King Pins

Discussion in 'Heavy Duty Diesel Truck Mechanics Forum' started by Rideandrepair, Jul 7, 2020.

  1. Rideandrepair

    Rideandrepair Road Train Member

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    I’m looking to do mine. I see Eaton, and Moog. Any opinions out there. Anyone know what brand would have been used originally on an 01 Freightliner Classic?
     
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  3. spindrift

    spindrift Road Train Member

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    Tell me it ain't so!

    Moog makes the best for my little truck.
     
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  4. BoxCarKidd

    BoxCarKidd Road Train Member

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    I do not know original but I use the Kysor no ream solid brass bushings.
    Believe there is a good old post in the search block here.
     
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  5. jason6541

    jason6541 Heavy Load Member

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    Be sure you match the bushings and pins to weight rating of front axle. 12k 13k and so on
    Or you will get premature wear on bushings is you heavier than bushings you put in
     
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  6. Dino soar

    Dino soar Road Train Member

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    I don't know what they used originally but I think the front axle probably is made by eaton or Spicer or Meritor?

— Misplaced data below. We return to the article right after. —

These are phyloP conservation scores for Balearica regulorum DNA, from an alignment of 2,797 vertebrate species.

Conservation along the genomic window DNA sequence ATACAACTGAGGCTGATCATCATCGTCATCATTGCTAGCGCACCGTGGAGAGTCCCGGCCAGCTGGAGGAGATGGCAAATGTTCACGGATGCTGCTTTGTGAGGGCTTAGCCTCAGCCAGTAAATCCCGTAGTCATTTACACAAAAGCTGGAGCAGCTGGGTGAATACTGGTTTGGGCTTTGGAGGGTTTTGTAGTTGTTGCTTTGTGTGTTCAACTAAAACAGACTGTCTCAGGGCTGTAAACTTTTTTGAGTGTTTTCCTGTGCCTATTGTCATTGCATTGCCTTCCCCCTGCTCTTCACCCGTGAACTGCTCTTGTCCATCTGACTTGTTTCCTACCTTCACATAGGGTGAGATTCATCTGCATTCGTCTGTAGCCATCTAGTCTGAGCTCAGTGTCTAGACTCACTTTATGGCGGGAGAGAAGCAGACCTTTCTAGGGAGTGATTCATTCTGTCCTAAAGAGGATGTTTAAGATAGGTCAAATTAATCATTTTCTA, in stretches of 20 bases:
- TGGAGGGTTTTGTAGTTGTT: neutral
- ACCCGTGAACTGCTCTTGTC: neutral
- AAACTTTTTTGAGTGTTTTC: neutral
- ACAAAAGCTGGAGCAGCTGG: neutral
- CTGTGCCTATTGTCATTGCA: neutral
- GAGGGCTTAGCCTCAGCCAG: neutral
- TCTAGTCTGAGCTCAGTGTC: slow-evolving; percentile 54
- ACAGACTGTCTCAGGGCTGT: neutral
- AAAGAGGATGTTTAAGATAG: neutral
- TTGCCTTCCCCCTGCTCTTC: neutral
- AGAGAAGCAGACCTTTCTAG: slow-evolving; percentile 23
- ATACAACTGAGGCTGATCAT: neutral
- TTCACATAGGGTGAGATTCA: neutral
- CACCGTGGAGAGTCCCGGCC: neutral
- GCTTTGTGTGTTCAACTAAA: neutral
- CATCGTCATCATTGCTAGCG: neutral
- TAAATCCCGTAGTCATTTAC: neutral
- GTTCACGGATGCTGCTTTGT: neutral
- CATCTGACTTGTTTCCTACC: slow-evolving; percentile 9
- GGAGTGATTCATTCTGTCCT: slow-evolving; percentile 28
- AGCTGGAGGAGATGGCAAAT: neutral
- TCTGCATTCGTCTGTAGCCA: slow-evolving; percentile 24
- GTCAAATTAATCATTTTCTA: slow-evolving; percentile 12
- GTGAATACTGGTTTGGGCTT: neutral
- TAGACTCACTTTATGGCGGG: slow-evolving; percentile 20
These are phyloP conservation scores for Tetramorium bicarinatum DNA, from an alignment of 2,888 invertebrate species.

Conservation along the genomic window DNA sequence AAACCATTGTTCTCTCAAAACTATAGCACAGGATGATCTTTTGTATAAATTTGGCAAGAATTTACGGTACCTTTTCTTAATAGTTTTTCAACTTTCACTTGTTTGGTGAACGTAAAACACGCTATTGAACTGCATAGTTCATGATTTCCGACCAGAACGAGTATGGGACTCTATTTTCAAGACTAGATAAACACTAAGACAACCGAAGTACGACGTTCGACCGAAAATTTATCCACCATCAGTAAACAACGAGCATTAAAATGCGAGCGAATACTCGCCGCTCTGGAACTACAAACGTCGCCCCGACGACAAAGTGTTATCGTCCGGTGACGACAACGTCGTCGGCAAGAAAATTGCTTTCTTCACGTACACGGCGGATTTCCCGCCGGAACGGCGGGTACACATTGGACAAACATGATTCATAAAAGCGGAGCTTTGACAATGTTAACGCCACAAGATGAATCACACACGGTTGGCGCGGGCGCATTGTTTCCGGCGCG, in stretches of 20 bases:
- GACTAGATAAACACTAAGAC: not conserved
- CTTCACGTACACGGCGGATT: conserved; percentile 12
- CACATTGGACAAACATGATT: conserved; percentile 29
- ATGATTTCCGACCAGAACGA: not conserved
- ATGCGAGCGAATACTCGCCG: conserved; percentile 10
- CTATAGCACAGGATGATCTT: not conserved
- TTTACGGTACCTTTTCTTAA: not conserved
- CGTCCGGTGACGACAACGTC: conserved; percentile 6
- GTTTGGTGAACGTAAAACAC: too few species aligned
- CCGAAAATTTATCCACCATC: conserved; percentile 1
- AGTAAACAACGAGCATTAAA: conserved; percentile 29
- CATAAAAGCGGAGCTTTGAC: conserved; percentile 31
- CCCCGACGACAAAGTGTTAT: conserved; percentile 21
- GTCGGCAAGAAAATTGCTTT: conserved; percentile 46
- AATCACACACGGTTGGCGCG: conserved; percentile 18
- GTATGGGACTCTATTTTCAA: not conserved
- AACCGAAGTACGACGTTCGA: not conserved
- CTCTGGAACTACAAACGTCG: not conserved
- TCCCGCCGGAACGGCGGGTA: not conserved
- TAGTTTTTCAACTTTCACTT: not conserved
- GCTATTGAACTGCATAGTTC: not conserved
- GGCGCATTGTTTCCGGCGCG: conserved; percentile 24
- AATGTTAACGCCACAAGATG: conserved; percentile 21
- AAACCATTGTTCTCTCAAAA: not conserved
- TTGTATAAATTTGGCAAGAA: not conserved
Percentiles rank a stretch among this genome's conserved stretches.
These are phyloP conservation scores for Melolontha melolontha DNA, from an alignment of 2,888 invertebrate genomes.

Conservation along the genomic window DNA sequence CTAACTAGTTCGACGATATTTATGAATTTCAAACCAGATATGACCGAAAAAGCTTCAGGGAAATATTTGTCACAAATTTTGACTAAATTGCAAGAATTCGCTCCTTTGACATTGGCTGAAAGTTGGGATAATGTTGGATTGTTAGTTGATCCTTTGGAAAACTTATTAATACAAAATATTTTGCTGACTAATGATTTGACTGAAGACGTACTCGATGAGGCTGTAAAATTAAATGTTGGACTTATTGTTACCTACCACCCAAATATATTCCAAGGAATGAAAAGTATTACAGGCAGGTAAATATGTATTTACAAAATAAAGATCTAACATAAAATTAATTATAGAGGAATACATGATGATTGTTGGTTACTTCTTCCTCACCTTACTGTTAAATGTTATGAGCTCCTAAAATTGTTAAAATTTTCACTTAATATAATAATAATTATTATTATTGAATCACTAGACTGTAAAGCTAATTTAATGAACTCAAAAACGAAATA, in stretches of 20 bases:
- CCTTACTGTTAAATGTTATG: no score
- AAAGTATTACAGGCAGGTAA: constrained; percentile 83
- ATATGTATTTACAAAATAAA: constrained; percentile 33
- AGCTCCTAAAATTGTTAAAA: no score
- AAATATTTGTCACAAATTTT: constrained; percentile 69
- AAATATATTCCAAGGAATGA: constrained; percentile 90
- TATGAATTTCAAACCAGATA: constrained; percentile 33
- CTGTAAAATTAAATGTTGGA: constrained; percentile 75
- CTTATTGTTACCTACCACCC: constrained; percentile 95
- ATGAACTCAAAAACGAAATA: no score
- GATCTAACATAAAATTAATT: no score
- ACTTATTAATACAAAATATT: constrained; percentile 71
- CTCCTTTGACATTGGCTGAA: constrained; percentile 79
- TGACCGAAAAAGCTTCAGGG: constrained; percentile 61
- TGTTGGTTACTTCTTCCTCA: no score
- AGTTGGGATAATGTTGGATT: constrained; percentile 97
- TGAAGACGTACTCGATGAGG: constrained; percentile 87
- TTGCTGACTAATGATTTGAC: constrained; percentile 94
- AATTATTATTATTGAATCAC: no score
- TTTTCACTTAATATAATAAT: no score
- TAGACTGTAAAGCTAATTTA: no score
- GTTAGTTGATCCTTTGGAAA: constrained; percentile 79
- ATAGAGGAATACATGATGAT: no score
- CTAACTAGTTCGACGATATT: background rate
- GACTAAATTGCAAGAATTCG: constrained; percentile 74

If you really want original equipment you could clean the numbers off and contact whoever makes that axle and I'm sure they could get you the Kingpin set.

    I like the idea of the set that you do not have to ream.
     
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  7. Rideandrepair

    Rideandrepair Road Train Member

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    I just wonder what’s original. Since they lasted so long. I’ve seen the Kaiser installation video. Seems like the easiest for DYI. I’ll call the Dealer first anyways, see what they have for parts and price.
     
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  8. pushbroom

    pushbroom Road Train Member

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    We install the spicer oem bushings and ream to fit. I have heard good things on the kysor no ream kits from our customers.
    Check the new pin in the axle first to make sure the holes arent worn too bad before full install. The wedges can make up for a tiny amount of axle hole deformation.
     
  9. BoxCarKidd

    BoxCarKidd Road Train Member

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    If you get the factory solid brass bushing set, then have it machined at a machine shop, it will be the same as new.
    I cut them with an adjustable hand reamer which is only long enough to do one side at a time. They follow the path of least resistance. Then when you slide the kingpin in it will not go in both sides as they are on slightly different planes. I just install them a little tight that way. As long as you can turn the spindle back and forth by hand, even with difficulty, it will be OK.
    Applying grease on a regular basis is more important than .002 installation difference in my opinion.
     
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